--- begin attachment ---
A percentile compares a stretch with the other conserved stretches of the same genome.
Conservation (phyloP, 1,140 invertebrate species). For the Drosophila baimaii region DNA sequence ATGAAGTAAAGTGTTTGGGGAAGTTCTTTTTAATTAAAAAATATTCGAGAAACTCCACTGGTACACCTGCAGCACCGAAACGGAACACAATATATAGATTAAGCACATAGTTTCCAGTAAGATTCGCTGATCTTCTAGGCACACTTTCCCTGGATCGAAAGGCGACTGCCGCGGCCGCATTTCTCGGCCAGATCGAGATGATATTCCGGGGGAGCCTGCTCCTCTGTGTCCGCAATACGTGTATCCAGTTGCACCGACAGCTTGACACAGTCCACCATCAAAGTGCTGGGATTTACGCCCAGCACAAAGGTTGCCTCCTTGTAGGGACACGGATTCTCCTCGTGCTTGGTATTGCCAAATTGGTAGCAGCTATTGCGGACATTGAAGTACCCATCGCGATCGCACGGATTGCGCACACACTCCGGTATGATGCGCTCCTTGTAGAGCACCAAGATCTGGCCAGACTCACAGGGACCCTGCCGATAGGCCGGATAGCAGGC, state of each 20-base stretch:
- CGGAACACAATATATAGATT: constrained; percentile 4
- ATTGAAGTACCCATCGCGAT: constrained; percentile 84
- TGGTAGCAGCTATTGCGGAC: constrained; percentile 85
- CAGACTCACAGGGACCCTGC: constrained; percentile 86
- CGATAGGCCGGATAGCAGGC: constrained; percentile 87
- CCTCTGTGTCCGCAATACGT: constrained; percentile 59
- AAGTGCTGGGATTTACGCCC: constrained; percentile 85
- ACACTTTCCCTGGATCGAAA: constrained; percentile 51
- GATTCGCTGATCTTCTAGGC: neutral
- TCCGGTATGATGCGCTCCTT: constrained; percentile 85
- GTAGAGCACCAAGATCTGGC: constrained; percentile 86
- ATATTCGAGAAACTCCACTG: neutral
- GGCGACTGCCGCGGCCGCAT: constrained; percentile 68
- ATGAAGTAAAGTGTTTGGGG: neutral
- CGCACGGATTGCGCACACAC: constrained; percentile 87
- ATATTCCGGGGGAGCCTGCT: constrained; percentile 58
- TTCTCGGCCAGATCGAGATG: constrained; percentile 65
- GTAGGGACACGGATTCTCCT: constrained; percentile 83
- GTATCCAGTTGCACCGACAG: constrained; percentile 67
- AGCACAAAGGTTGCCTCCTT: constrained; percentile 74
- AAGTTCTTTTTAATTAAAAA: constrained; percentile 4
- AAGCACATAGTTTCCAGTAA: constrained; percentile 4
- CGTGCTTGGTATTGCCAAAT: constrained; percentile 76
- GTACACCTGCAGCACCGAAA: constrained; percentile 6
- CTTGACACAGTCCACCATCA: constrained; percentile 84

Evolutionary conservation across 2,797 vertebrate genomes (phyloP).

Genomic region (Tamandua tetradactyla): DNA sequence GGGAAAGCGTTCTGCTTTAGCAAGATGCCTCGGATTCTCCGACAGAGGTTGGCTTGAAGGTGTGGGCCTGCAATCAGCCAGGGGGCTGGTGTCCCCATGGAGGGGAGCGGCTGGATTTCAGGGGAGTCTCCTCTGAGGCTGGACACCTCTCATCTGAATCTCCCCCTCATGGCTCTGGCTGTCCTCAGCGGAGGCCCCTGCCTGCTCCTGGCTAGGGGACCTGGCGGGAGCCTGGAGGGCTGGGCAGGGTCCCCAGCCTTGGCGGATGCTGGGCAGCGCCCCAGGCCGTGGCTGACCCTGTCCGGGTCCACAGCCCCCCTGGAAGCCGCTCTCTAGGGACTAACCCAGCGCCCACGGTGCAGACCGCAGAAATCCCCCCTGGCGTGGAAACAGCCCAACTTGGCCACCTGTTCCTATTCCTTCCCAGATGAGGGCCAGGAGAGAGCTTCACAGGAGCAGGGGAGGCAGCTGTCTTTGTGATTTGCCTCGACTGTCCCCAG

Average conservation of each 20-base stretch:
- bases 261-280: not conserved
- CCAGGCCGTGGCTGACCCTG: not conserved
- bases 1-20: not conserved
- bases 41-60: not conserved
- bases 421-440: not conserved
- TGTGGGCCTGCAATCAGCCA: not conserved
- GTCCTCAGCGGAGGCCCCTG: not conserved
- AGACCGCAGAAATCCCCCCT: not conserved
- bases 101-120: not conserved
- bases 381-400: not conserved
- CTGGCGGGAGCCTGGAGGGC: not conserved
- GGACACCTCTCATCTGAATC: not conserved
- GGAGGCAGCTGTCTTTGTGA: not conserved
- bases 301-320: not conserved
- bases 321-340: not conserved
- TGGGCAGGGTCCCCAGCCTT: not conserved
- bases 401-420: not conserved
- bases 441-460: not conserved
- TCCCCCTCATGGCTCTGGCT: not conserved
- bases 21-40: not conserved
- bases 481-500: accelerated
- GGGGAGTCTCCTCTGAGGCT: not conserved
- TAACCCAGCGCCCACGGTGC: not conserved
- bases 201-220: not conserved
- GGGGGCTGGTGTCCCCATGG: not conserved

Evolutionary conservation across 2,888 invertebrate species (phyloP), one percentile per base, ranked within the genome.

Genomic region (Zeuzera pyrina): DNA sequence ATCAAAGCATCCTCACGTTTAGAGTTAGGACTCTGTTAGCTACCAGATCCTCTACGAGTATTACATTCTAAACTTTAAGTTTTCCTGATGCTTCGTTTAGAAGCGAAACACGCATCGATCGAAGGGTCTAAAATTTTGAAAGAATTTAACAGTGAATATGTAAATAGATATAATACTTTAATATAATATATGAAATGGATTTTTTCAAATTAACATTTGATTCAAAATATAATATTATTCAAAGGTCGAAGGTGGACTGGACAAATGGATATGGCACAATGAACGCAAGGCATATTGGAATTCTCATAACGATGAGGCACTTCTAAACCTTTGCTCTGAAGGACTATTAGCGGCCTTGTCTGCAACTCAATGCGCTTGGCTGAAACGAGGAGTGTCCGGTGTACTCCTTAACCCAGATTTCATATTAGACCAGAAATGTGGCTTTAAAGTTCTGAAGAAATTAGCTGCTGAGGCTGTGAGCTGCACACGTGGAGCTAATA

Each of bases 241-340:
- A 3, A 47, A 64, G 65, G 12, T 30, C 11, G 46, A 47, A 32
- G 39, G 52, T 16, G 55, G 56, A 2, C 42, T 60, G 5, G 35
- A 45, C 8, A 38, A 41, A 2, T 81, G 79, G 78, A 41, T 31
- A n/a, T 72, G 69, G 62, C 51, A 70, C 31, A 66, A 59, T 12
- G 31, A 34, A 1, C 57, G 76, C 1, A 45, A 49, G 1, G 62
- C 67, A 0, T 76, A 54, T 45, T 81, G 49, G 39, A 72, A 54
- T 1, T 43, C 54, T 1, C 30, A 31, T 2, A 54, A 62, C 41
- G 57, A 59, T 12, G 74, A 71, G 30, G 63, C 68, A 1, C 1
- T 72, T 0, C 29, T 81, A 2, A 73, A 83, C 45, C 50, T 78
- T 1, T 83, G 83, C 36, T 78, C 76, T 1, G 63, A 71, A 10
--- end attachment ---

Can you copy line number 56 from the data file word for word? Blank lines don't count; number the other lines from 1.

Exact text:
Evolutionary conservation across 2,888 invertebrate species (phyloP), one percentile per base, ranked within the genome.